|Number of Players
Puerto Rico, as part of the Alea Revised Big Box Series, is a redesigned version of the classic hit game from 2002, similar to the 2011 Anniversary Edition of Puerto Rico.
The box comes with all official expansions and promos that have been released up to this point.
About the game:
In Puerto Rico players take on the roles of colonial governors on the island of Puerto Rico. The objective of the game is to amass victory points by shipping goods to Europe or by constructing buildings.
Every player uses a separate small board with spaces for city buildings, plantations, and resources. Shared between players are three ships, a trading house, and a supply of resources and doubloons.
The resource cycle of the game is that players grow crops which they will exchange for points or doubloons. Doubloons can then be used to buy buildings, which allow players to produce more crops or give them other abilities. Buildings and plantations will not work unless they are manned by colonists.
During each round, players will take turns selecting a role card from those on the table (such as "Trader" or "Builder"). When a role is picked, every player gets to take the action appropriate to that role. The player that chose the role also receives a small privilege for doing so - for example, choosing the "Builder" role allows all players to construct a building, but the player who chose the role may do so at a discount on that turn. Unused roles get a doubloon bonus at the end of each turn, so the next player who chooses that role gets to keep any doubloon bonus associated with it. This encourages players to make use of all roles throughout a typical course of a game.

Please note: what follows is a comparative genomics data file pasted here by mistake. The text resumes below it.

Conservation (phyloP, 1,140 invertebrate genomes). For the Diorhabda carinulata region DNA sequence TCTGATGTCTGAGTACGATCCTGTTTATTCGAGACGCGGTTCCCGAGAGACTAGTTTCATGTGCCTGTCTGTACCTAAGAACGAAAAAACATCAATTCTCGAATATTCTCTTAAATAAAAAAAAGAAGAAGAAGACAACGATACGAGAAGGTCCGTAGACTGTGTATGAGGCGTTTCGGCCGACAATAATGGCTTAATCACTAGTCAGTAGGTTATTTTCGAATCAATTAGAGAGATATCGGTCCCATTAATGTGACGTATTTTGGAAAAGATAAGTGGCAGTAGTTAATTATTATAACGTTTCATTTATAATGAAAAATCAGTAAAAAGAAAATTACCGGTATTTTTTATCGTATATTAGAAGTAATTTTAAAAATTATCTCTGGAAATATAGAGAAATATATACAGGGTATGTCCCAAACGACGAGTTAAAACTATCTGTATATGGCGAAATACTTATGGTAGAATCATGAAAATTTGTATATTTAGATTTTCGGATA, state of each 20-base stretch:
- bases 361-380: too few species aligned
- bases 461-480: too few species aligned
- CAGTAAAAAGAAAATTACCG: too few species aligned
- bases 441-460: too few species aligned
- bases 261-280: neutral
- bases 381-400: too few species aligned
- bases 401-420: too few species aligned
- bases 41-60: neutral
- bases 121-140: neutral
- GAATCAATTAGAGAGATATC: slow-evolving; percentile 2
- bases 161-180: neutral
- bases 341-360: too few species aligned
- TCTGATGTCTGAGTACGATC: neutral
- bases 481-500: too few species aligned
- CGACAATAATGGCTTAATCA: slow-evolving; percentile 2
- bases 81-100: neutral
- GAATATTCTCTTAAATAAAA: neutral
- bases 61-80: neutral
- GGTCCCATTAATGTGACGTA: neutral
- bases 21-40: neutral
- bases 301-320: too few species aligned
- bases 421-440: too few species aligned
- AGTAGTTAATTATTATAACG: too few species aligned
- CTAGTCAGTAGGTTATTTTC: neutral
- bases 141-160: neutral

Puerto Rico uses a variable phase order mechanic, where a "governor" token is passed clockwise to the next player at the end of a turn. The player with the token starts the round by choosing a role and taking the first action.
Players gain victory points for owning buildings, for shipping goods, and for manned "large buildings." Players' accumulated shipping chips are kept face down and come in denominations of one or five. This prevents other players from being able to determine the exact score of another player. Goods and doubloons are placed in clear view of other players and the totals of each can always be requested by another player. As the game enters its later stages, the unknown quantity of shipping tokens and its denominations require players to consider their options before picking a role that can end the game.